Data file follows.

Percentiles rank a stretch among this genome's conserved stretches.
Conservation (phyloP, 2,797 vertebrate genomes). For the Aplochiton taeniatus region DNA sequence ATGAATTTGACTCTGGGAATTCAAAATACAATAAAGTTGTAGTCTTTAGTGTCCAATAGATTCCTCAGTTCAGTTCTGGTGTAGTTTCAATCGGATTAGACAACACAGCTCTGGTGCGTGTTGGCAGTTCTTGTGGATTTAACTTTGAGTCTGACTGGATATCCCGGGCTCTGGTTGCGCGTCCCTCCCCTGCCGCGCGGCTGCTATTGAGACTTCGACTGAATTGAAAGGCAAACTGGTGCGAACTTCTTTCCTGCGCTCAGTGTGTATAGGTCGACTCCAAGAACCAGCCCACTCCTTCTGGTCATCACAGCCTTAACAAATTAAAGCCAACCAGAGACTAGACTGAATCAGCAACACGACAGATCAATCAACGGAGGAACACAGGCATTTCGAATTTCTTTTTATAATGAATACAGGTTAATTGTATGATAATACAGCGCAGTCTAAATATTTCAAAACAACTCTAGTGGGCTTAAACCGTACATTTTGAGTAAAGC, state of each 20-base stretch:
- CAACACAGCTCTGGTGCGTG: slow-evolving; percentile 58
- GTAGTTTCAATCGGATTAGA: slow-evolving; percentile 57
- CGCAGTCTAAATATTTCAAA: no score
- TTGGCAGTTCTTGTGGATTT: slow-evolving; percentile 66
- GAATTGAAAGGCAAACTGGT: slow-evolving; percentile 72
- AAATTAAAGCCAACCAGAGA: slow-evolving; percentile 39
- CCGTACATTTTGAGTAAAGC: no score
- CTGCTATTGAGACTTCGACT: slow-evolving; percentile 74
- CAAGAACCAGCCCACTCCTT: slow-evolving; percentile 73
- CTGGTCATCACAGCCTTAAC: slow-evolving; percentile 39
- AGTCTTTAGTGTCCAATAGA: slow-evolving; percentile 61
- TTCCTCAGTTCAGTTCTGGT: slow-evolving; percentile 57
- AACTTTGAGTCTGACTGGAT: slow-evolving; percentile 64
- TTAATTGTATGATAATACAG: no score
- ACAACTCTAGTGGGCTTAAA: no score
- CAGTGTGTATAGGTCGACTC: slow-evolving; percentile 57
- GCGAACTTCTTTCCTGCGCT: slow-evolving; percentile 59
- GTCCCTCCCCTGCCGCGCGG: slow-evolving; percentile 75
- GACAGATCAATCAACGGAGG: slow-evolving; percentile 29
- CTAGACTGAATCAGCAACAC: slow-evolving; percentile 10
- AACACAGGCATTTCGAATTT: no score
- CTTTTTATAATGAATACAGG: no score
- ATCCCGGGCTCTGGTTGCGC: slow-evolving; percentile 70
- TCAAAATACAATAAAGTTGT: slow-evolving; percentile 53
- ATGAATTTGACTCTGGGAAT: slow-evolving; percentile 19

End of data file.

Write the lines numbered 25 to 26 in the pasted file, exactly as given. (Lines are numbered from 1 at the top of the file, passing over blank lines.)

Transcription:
- ATCCCGGGCTCTGGTTGCGC: slow-evolving; percentile 70
- TCAAAATACAATAAAGTTGT: slow-evolving; percentile 53